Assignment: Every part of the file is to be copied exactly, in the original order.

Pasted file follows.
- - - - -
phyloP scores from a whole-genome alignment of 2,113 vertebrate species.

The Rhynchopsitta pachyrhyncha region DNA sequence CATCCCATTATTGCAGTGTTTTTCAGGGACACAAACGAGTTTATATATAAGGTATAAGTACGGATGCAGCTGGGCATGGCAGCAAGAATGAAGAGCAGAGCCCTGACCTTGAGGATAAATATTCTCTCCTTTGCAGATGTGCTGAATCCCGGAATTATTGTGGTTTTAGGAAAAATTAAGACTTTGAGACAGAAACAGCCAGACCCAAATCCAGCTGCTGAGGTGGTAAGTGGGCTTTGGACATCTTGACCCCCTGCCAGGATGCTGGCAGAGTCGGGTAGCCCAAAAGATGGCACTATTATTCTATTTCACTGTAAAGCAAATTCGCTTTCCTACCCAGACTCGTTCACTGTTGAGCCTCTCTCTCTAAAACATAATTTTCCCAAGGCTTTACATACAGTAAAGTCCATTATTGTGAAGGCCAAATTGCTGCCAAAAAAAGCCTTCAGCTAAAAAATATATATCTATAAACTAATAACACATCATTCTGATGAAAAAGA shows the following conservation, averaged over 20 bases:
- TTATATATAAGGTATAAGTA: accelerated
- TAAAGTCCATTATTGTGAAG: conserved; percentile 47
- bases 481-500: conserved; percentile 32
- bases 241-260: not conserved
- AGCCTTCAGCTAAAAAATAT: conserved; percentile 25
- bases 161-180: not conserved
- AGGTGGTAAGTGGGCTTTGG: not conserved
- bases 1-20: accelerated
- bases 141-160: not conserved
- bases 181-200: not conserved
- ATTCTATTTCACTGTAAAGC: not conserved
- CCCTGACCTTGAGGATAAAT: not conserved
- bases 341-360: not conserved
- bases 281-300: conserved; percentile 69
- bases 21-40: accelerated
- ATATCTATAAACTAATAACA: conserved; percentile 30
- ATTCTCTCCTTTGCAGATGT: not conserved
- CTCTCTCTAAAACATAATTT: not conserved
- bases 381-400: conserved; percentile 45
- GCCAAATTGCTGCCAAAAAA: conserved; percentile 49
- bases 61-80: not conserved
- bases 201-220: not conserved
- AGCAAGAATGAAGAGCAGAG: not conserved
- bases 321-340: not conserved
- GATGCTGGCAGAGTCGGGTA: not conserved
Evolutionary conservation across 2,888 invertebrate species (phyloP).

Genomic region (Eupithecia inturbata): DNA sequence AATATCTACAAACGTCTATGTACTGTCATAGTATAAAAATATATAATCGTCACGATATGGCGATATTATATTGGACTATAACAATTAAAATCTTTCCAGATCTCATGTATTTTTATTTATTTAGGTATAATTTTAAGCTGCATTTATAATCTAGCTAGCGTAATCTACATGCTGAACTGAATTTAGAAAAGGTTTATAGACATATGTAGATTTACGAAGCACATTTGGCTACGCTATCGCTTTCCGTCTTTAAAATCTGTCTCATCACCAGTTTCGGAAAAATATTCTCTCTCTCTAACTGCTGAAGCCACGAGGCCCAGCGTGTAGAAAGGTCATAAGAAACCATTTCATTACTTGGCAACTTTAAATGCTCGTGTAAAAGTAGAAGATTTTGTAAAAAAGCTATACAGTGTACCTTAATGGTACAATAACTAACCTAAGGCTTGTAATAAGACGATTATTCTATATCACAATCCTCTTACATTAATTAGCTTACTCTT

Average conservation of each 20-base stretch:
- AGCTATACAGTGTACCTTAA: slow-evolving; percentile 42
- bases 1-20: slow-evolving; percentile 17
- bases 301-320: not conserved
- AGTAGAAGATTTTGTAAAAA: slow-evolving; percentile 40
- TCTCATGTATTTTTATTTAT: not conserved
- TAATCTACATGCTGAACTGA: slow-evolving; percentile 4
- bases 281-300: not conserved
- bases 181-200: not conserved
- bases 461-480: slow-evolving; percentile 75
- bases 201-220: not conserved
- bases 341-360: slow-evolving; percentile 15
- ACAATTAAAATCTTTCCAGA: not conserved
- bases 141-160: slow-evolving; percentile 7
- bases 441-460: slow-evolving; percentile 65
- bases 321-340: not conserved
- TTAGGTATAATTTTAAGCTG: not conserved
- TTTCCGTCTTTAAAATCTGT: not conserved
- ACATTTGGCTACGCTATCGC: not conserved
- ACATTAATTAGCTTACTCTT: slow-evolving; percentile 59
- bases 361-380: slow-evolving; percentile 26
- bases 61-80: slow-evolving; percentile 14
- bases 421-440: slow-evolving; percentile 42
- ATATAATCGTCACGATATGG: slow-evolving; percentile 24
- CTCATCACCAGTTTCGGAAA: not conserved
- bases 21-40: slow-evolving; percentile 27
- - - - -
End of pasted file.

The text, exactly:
phyloP scores from a whole-genome alignment of 2,113 vertebrate species.

The Rhynchopsitta pachyrhyncha region DNA sequence CATCCCATTATTGCAGTGTTTTTCAGGGACACAAACGAGTTTATATATAAGGTATAAGTACGGATGCAGCTGGGCATGGCAGCAAGAATGAAGAGCAGAGCCCTGACCTTGAGGATAAATATTCTCTCCTTTGCAGATGTGCTGAATCCCGGAATTATTGTGGTTTTAGGAAAAATTAAGACTTTGAGACAGAAACAGCCAGACCCAAATCCAGCTGCTGAGGTGGTAAGTGGGCTTTGGACATCTTGACCCCCTGCCAGGATGCTGGCAGAGTCGGGTAGCCCAAAAGATGGCACTATTATTCTATTTCACTGTAAAGCAAATTCGCTTTCCTACCCAGACTCGTTCACTGTTGAGCCTCTCTCTCTAAAACATAATTTTCCCAAGGCTTTACATACAGTAAAGTCCATTATTGTGAAGGCCAAATTGCTGCCAAAAAAAGCCTTCAGCTAAAAAATATATATCTATAAACTAATAACACATCATTCTGATGAAAAAGA shows the following conservation, averaged over 20 bases:
- TTATATATAAGGTATAAGTA: accelerated
- TAAAGTCCATTATTGTGAAG: conserved; percentile 47
- bases 481-500: conserved; percentile 32
- bases 241-260: not conserved
- AGCCTTCAGCTAAAAAATAT: conserved; percentile 25
- bases 161-180: not conserved
- AGGTGGTAAGTGGGCTTTGG: not conserved
- bases 1-20: accelerated
- bases 141-160: not conserved
- bases 181-200: not conserved
- ATTCTATTTCACTGTAAAGC: not conserved
- CCCTGACCTTGAGGATAAAT: not conserved
- bases 341-360: not conserved
- bases 281-300: conserved; percentile 69
- bases 21-40: accelerated
- ATATCTATAAACTAATAACA: conserved; percentile 30
- ATTCTCTCCTTTGCAGATGT: not conserved
- CTCTCTCTAAAACATAATTT: not conserved
- bases 381-400: conserved; percentile 45
- GCCAAATTGCTGCCAAAAAA: conserved; percentile 49
- bases 61-80: not conserved
- bases 201-220: not conserved
- AGCAAGAATGAAGAGCAGAG: not conserved
- bases 321-340: not conserved
- GATGCTGGCAGAGTCGGGTA: not conserved
Evolutionary conservation across 2,888 invertebrate species (phyloP).

Genomic region (Eupithecia inturbata): DNA sequence AATATCTACAAACGTCTATGTACTGTCATAGTATAAAAATATATAATCGTCACGATATGGCGATATTATATTGGACTATAACAATTAAAATCTTTCCAGATCTCATGTATTTTTATTTATTTAGGTATAATTTTAAGCTGCATTTATAATCTAGCTAGCGTAATCTACATGCTGAACTGAATTTAGAAAAGGTTTATAGACATATGTAGATTTACGAAGCACATTTGGCTACGCTATCGCTTTCCGTCTTTAAAATCTGTCTCATCACCAGTTTCGGAAAAATATTCTCTCTCTCTAACTGCTGAAGCCACGAGGCCCAGCGTGTAGAAAGGTCATAAGAAACCATTTCATTACTTGGCAACTTTAAATGCTCGTGTAAAAGTAGAAGATTTTGTAAAAAAGCTATACAGTGTACCTTAATGGTACAATAACTAACCTAAGGCTTGTAATAAGACGATTATTCTATATCACAATCCTCTTACATTAATTAGCTTACTCTT

Average conservation of each 20-base stretch:
- AGCTATACAGTGTACCTTAA: slow-evolving; percentile 42
- bases 1-20: slow-evolving; percentile 17
- bases 301-320: not conserved
- AGTAGAAGATTTTGTAAAAA: slow-evolving; percentile 40
- TCTCATGTATTTTTATTTAT: not conserved
- TAATCTACATGCTGAACTGA: slow-evolving; percentile 4
- bases 281-300: not conserved
- bases 181-200: not conserved
- bases 461-480: slow-evolving; percentile 75
- bases 201-220: not conserved
- bases 341-360: slow-evolving; percentile 15
- ACAATTAAAATCTTTCCAGA: not conserved
- bases 141-160: slow-evolving; percentile 7
- bases 441-460: slow-evolving; percentile 65
- bases 321-340: not conserved
- TTAGGTATAATTTTAAGCTG: not conserved
- TTTCCGTCTTTAAAATCTGT: not conserved
- ACATTTGGCTACGCTATCGC: not conserved
- ACATTAATTAGCTTACTCTT: slow-evolving; percentile 59
- bases 361-380: slow-evolving; percentile 26
- bases 61-80: slow-evolving; percentile 14
- bases 421-440: slow-evolving; percentile 42
- ATATAATCGTCACGATATGG: slow-evolving; percentile 24
- CTCATCACCAGTTTCGGAAA: not conserved
- bases 21-40: slow-evolving; percentile 27